When Will I Get My Recovery Rebate Credit?

When Will I Get My Recovery Rebate Credit?

While most eligible taxpayers received their third economic impact (stimulus) check as early as a recovery rebate credit, there may still be some that must file tax returns to determine eligibility and amount – in this case, your income will determine this.

If their income changes, they must use a worksheet to calculate how much of a credit they are eligible to claim on their tax returns. Discover more about this credit and learn how to claim it on your return.


Eligibility criteria for a recovery rebate credit are similar to those for receiving third economic impact payments. 

However, eligibility is determined based on your 2021 tax returns instead of 2019 or 2020 returns, which means more stimulus money may become available if circumstances change between when the IRS sent out checks and when you filed your 2021 return. 

To calculate potential recovery rebate credits, you can complete the worksheet included with the Form 1040-SR instruction booklet or use any tax software program to do this calculation.

To be eligible, you must have been either a U.S. citizen or resident alien for all of 2020 and possess an active Social Security number valid for employment purposes. 

Furthermore, no one may claim you as their dependent or claim you as their dependent in 2020. Moreover, this credit is fully refundable, which can help reduce tax liabilities or boost refunds.

Economic Impact Payments were advance payments of the Recovery Rebate Credit that you claimed on your 2020 tax return. Unfortunately, since most people have already received these payments, they won’t be eligible to claim additional cash through this third economic impact payment. 

To determine if you can claim it, check the GetMyPayment website or contact the IRS.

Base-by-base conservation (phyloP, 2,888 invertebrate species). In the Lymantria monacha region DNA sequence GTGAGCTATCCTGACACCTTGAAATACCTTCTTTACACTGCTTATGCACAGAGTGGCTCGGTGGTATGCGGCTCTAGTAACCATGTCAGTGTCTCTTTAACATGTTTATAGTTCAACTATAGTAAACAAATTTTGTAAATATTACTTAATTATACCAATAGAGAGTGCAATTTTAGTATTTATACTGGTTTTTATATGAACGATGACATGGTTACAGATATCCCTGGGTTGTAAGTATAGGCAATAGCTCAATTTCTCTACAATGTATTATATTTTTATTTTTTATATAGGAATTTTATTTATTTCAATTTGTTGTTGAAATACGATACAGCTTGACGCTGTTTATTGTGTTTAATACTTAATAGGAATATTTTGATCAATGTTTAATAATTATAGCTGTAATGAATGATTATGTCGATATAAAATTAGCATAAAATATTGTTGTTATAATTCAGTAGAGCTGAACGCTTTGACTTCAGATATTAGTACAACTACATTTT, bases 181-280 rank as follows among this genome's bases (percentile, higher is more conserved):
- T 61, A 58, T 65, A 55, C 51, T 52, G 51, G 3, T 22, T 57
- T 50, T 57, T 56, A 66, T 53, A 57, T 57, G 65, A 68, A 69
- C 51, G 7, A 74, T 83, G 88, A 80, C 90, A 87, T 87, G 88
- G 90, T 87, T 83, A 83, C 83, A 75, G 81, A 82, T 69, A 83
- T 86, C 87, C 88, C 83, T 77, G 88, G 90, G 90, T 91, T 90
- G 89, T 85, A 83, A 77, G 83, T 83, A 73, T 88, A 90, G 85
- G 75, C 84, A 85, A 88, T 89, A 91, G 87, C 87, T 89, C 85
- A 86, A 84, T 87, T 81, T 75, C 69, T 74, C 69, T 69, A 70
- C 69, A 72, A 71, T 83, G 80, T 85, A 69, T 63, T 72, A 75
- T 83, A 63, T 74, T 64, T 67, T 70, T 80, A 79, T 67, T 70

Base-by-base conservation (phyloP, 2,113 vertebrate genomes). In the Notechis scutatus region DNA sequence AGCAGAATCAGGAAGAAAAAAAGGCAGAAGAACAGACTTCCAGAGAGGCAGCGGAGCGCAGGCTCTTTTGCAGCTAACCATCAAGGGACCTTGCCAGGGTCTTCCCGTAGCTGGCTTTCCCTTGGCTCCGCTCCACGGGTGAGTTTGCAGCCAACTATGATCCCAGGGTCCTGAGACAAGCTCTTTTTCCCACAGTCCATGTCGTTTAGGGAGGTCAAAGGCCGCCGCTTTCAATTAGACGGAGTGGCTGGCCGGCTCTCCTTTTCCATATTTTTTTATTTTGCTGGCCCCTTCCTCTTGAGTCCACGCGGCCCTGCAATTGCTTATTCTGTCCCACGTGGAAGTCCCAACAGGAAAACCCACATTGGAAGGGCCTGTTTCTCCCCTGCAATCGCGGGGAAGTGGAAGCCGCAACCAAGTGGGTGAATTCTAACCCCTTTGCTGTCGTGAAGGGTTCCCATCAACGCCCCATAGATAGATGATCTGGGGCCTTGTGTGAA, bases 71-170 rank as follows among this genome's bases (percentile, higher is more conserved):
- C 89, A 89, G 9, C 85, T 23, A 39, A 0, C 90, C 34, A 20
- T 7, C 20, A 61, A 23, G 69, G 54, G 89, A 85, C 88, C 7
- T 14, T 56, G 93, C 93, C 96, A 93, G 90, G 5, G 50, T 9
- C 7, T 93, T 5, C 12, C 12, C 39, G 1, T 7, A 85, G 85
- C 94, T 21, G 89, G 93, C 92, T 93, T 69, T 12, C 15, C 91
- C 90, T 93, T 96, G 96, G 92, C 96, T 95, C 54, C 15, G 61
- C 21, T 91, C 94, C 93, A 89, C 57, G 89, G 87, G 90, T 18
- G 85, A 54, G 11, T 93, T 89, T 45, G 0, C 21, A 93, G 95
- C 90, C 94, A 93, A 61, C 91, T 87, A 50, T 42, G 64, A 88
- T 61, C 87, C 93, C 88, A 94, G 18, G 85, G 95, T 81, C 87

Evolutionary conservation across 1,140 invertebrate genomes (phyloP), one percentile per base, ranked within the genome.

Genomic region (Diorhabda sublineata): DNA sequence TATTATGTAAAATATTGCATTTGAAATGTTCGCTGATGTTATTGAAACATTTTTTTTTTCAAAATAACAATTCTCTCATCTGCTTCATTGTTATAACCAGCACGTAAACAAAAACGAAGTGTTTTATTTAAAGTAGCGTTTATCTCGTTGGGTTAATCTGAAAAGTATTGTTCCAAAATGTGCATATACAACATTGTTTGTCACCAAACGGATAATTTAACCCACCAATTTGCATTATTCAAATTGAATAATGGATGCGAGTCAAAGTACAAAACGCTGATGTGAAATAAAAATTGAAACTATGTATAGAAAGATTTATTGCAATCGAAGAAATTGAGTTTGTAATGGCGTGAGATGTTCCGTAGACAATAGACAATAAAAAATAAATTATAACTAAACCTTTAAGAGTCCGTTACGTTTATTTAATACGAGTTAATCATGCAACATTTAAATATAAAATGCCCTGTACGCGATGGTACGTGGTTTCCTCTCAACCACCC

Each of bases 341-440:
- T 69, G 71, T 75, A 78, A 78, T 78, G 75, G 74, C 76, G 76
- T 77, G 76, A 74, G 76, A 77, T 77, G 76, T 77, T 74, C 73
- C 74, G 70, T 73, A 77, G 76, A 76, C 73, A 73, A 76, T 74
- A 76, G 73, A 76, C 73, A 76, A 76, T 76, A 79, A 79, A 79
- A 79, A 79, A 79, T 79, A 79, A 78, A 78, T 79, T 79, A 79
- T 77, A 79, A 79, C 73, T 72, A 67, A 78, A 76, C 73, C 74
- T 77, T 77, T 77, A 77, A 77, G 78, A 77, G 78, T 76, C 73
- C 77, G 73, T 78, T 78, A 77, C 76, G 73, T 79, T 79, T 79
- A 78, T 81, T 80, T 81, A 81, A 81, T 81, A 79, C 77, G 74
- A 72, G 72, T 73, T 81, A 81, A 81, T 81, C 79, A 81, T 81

Tax refunds typically go toward any tax that remains outstanding on your return or to exceptional federal income tax liability. However, the 2021 Recovery Rebate Credit can also be reduced by paying any debts owed to other Federal agencies (not related to income tax debt) and state agencies by taxpayers.

Recipients of third Economic Impact Payments (EIPs) or plus-up payments must file their 2021 tax returns to claim their credits; use the 2021 Recovery Rebate Credit Worksheet for assistance in calculating them.

If you filed your 2021 tax return but did not receive all or part of your third EIP or plus-up payment, we can perform a trace to check whether or not it was cashed. If not cashed, we will adjust your credit and send notice of this adjustment.

Don’t amend your return to correct the recovery rebate credit amount you claimed. If you entered $0 or left line 30 blank on your return, the IRS will assume you no longer wish to claim this credit and make corrections accordingly.

However, processing may still take more time than anticipated initially. For more information, see Topic H — Correcting issues after filing returns.